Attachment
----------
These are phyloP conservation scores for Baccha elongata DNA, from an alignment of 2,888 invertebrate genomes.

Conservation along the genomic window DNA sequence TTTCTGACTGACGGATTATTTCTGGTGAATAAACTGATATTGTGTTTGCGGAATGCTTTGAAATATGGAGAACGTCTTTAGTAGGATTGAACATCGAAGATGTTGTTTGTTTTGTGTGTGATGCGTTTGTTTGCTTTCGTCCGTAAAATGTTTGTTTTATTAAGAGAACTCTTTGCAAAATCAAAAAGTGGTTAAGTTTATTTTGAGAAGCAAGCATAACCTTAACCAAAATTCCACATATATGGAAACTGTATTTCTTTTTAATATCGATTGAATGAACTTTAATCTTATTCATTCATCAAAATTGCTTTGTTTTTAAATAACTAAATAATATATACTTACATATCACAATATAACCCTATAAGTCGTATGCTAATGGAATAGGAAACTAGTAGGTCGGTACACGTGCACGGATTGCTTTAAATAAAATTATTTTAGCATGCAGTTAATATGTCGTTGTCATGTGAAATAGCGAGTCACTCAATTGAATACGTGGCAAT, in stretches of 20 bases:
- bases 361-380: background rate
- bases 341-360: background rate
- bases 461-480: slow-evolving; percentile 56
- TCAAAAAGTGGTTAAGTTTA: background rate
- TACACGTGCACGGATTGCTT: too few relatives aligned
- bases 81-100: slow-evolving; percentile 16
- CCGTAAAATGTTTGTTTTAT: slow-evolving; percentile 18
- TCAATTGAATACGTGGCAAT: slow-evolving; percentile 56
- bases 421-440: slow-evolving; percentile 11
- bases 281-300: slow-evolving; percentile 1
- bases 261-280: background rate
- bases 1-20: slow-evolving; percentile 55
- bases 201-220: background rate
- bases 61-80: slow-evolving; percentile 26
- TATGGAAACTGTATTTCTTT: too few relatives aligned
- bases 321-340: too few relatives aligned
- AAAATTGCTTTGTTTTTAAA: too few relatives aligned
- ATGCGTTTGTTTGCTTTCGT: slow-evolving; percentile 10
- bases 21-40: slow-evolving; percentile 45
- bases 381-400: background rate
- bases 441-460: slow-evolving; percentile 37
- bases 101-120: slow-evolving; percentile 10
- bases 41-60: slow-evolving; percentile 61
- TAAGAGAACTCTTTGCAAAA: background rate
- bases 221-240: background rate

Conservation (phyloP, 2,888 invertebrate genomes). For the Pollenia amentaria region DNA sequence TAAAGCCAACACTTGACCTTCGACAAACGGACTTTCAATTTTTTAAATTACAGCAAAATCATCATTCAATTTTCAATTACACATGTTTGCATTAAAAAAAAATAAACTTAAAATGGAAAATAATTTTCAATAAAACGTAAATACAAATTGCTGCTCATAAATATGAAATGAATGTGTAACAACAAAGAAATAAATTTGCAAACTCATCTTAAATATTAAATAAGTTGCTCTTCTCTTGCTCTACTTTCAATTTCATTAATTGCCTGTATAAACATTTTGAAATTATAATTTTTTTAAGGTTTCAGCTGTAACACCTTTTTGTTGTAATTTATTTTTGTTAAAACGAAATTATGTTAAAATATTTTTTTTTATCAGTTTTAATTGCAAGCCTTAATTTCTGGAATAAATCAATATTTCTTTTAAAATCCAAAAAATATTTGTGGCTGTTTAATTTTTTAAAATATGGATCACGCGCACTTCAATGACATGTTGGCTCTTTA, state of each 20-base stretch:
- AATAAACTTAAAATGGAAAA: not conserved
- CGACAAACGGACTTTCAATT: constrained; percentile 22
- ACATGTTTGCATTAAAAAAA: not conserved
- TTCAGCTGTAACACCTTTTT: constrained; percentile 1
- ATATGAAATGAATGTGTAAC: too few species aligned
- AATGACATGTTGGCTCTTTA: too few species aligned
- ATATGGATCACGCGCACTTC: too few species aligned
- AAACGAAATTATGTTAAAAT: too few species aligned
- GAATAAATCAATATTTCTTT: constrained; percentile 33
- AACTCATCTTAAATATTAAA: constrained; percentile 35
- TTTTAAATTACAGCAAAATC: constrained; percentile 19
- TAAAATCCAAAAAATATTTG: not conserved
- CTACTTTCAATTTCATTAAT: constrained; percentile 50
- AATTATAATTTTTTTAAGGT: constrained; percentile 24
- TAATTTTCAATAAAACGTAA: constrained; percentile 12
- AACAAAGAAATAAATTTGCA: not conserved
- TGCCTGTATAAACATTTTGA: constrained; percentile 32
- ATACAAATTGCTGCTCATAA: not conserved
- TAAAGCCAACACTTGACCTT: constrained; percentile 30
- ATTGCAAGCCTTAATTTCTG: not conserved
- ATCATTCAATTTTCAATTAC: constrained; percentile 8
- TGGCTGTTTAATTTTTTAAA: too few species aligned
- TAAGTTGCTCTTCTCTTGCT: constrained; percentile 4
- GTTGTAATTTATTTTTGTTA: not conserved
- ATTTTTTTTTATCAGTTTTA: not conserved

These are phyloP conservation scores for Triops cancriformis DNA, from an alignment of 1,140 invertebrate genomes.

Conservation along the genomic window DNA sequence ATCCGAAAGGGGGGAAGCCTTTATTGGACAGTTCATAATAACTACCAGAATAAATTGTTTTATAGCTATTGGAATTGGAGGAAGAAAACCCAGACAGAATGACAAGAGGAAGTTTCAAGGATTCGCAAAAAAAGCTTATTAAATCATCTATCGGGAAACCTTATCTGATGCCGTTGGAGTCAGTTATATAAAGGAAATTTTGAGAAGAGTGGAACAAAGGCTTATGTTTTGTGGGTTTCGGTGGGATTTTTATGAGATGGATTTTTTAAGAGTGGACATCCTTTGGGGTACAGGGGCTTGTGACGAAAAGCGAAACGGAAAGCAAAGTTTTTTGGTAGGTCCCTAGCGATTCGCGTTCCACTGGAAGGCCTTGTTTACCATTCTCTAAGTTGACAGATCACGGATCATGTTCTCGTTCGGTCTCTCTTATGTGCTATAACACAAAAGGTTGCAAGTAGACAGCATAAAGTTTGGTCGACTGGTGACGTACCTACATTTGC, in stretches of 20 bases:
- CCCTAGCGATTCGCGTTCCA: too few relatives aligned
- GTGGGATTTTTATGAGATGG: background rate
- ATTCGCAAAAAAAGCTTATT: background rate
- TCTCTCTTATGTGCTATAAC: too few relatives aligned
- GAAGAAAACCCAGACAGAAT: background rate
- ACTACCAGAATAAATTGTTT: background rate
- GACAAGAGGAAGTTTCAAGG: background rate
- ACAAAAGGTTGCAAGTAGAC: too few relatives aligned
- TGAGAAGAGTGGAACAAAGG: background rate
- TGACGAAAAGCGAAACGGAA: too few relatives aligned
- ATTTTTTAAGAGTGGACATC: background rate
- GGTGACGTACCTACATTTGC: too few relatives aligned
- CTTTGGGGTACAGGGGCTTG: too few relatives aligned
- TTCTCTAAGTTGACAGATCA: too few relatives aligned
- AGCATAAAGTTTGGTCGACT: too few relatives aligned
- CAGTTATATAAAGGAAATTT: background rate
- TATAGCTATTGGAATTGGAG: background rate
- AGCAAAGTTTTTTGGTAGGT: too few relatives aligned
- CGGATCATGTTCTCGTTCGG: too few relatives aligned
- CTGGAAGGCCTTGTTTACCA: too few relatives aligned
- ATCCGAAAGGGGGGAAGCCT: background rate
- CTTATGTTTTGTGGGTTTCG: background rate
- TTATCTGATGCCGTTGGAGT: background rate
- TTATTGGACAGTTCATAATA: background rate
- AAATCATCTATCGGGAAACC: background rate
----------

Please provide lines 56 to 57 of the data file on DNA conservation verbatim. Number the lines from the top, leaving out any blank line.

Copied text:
- CCCTAGCGATTCGCGTTCCA: too few relatives aligned
- GTGGGATTTTTATGAGATGG: background rate